Here is the rest of my holiday reading from August (I had to review Losing my Voice and Finding Another earlier because it was a review copy) …

Carole Matthews – “Summer Daydreams”

(Kindle August 2012)

I bought this cheap on Kindle because Carole is lovely on Facebook and I know other people who like her books. Although this is a genre (chick-lit? woman-lit?) I rarely read, I enjoyed this fun tale of Nell, chip shop waitress turned handbag designer, her husband, Olly, nicely portrayed, especially when he gets his own slice of the action (which is hilarious), their delightfully written small daughter, Petal, and various other chip shop colleagues. Light and nicely done – an ideal holiday read, and some good laughs. Some bad editing let Carole down, but it is being resolved (I have to mention this in case anyone else has read it and noticed the editing issues and thought I hadn’t done!).

Karen Wheeler – “Toute Allure: Falling in Love in Rural France”

(BookCrossing 07 July 2012)

Promoted up the TBR so I could take BookCrossing books on holiday and leave them there. Memoir of life in a French village, centering around men, line-dancing expats and a small black dog. Obviously a sequel (to Tout Sweet), it would be ideal to read that first, but you pick things up, and it’s a nice, long, satisfying read about her life and adventures, even if a bit man-obsessed. I have to admit that this was a slightly odd read on a Scottish holiday, as I kept thinking we were in France (and I read another book set in France, too!).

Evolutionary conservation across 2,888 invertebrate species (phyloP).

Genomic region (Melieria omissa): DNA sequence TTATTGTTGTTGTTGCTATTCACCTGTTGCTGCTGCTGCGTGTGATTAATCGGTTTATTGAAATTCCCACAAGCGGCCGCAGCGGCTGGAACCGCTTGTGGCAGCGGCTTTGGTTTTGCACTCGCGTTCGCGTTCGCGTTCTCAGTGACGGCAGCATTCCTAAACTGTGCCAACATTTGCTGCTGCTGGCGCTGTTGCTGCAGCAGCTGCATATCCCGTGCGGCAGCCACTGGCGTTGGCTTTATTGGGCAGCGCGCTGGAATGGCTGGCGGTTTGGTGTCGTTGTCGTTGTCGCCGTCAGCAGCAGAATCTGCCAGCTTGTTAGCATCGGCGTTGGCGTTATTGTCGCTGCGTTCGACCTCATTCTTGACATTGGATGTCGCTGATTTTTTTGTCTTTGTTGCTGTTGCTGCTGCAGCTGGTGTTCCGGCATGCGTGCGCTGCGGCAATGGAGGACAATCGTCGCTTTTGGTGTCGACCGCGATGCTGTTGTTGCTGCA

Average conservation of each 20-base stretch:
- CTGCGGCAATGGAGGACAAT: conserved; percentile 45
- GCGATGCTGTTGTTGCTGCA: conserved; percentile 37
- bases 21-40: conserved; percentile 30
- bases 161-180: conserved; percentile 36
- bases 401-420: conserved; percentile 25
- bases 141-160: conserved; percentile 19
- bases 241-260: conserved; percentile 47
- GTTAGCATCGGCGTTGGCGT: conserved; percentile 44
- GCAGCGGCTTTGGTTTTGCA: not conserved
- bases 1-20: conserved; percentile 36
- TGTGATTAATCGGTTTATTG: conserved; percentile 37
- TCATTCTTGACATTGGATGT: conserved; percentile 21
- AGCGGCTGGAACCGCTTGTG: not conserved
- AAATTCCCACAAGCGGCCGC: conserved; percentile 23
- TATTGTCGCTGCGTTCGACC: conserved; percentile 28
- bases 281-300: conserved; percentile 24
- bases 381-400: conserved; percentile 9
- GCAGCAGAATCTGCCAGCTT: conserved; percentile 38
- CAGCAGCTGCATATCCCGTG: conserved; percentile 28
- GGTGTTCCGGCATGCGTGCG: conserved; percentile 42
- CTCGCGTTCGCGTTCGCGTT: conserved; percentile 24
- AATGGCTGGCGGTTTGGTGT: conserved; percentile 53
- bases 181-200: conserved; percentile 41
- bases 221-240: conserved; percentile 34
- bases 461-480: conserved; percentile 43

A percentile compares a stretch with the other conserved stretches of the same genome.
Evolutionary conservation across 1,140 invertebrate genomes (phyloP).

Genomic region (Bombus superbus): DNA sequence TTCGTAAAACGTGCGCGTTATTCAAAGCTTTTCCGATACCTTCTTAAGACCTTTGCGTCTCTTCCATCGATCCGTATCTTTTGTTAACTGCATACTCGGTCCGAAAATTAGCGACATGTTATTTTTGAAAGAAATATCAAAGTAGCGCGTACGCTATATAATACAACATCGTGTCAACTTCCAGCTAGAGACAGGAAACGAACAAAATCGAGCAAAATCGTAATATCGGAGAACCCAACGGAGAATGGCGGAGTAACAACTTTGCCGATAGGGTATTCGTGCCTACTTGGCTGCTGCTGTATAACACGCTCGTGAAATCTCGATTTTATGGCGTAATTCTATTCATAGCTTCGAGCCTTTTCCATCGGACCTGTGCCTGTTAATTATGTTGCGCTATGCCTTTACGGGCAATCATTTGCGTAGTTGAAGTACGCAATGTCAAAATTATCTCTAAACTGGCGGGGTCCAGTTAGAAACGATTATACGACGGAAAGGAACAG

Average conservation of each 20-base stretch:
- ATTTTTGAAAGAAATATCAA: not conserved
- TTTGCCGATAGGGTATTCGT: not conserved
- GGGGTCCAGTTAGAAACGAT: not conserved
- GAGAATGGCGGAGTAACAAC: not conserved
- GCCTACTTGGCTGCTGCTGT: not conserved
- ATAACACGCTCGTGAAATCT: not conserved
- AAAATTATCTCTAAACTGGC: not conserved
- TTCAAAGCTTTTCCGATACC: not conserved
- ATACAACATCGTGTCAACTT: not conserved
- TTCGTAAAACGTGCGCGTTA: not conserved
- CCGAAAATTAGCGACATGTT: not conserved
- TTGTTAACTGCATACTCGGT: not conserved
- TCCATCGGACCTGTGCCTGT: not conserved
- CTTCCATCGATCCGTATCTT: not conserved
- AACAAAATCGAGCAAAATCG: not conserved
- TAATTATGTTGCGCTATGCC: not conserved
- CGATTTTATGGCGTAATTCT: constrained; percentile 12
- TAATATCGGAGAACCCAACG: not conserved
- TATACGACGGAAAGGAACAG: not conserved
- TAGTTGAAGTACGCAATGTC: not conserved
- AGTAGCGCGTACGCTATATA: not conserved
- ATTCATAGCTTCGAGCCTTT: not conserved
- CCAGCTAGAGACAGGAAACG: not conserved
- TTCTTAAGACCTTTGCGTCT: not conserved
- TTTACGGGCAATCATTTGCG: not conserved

Alistair Campbell – “All in the Mind”

(BookCrossing 25 February 2012)

I picked this up because my friend, Meg, pressed it upon me, and because I’ve already read Campbell’s “The Happy Depressive” and was interested to read his novel on the subject. I was not disappointed. Martin Sturrock is a top psychiatrist, entrusted with the care of a range of people, from a Kosovan refugee to a Cabinet Minister, and his favourite patient, David, who expresses his own and Martin’s depression in a way that is both lyrical and precise.

Over the course of a long weekend, several lives appear to start to unravel, including Sturrock’s own, spiralling into boundaries being overstepped in a variety of ways, both positive and negative. Thoughtful, very perceptive about men’s and women’s experiences, and with a surprise denouement that is part of a schema or process of surprises that leave the book with a hopeful and positive ending, notwithstanding the somewhat brutal events along the way.

Recommended, especially for the eloquent portrayal of depression.

Sarah Turnbull – “Almost French: A New Life in Paris”

(BookCrossing 28 April 2012)

Another one promoted up the TBR so I could read and leave, although I have realised to my absolute horror that I was meant to send it back to the original owner – sorry, Sandy!

A really well done expat book written by an Australian woman who falls in love with a French man, only to have to transform herself from a shorts-wearing, direct and friendly girl into a composed, well-dressed and distant almost-Frenchwoman, complete with groomed and whitened pet dog. It’s honestly put, with no self-pity and a lot of humour, and naturally structured rather than in themed chapters. Social gatherings and both people’s friends and families are particularly well portrayed, and it feels like it truly is a reflection of life in France.